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Friday, December 02, 2016

The Participation of Igbo Children in Masquerade Activities

Written by: Muoka Chibuzor Bsc


In English – Masquerade, In Igbo - Mmanwu/Nmanwu

Factually, Masquerading has to deal with the representation/disguising of oneself to buttress a point, which is to become the unknown probably the dead/spirits. Such appearances, instigates fear and respect from the viewers. This can be compared with the Halloween [a time of celebration and superstition] practiced by the western world on every 31st October.

Masquerades are associated with spiritual elements and represents mostly deities [with superb powers, importance and influence]/dead relatives as according to the Igbo belief system.

“No one dares to see the face behind the Mask, Unmasking the Masquerade is a taboo”

In the Igbo culture, the masquerade is of great significance and is composed of both the spirit and human world. Despite ardent changes brought by the western world, including Christianity, the activities of the masquerade never stopped but dwindled a little as a result of converts to Christianity and then it became a bit more sophisticated with new innovations and ideas.

Masquerade are held in Igbo land, according to the community native calendar, during festivals, annual festivals, burial rites and other social gatherings.[1] The masquerades are mostly covered from head to toe with colorful piece of clothes and the masks can be made of wood or fabric, and of recently the incorporation of rubber masks is also acceptable.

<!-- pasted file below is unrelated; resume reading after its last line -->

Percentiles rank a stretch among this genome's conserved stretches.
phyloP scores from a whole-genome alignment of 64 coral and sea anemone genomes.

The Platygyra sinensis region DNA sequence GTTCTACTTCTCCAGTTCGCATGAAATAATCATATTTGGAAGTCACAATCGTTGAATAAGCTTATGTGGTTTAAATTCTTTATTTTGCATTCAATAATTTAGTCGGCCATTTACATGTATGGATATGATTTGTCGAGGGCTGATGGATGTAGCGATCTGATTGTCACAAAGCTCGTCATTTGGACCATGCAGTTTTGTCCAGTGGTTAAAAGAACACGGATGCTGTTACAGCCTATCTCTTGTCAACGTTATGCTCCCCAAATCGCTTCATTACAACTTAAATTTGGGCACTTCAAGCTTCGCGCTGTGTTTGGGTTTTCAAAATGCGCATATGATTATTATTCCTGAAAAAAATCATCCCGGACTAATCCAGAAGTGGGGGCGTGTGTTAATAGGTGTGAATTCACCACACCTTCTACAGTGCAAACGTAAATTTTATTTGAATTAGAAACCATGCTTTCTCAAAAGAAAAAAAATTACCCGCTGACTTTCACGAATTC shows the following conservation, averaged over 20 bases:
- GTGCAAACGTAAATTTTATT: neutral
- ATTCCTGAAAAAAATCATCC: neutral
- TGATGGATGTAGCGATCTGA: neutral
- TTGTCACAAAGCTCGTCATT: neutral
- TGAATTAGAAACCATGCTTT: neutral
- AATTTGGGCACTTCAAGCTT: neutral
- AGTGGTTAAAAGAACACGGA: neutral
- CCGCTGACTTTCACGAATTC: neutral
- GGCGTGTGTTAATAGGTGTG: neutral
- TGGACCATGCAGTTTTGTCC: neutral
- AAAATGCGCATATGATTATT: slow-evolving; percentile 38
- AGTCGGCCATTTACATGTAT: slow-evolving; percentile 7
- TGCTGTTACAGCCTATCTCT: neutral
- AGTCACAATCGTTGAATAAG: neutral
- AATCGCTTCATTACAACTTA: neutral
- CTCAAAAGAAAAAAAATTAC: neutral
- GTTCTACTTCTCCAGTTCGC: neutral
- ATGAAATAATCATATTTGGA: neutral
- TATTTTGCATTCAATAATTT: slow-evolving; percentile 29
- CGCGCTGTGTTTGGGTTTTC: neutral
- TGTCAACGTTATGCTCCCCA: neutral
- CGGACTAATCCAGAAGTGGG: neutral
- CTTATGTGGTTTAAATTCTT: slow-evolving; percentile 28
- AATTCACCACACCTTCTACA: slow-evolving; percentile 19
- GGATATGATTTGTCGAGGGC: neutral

Some Masks are designed to be beautiful, intimidating or fearful. Most masquerades claim to have mystical powers, and whenever they appear together, they tend to involve in competition. Masquerading may involve one person or a team made-up of instrument players, vocalists, dancers, masquerade advisers and the masquerade itself.

During the public display of masquerade, people gather around to see the masquerade perform. The viewers might change different positions to have a better view of the best performing masquerade.

Thus the Igbo adage – “Adiro akwu ofu ebe enene Mmanwu” [2]

Meaning – One does not stand in one spot to watch a masquerade.

The identity of the masquerades is a well hidden secret, the activities are clandestine and subterranean, and is exclusively performed by men and younger boys. Women and Children are usually denied several rights when it comes to their participation in masquerade.

In Igbo land, women mostly stay at home when the masquerade is outside, there has been situations whereby Masquerades attack women and children. Some masquerades are said to abhor the presence of women and so women tend to stay away from them.

There are two basic types of masquerades, visible and invisible. [3]

The visible masquerades are meant for the public. They often are more entertaining. Masks used offer a visually appeal for their shapes and forms. In these visual masquerades, performances of harassment, music, dance, and parodies are acted out.

The invisible masquerades take place at night. Sound is the main tool for them. The masquerader uses his voice to scream so it may be heard throughout the village. The masks used are usually fierce looking and their interpretation is only fully understood by the society members. These invisible masquerades call upon a silent village to strike fear in the hearts of those not initiated into their society.

Children [Younger boys] are usually not allowed to view or come closer to masquerade grounds or domains, unless they have been initiated into the masquerade cult. The initiation process is called “Ima Mmanwu” which means, “Knowing the Masquerade”. The children are minors, and are only allowed to participate in the visible masquerade type as it seems to appear safer.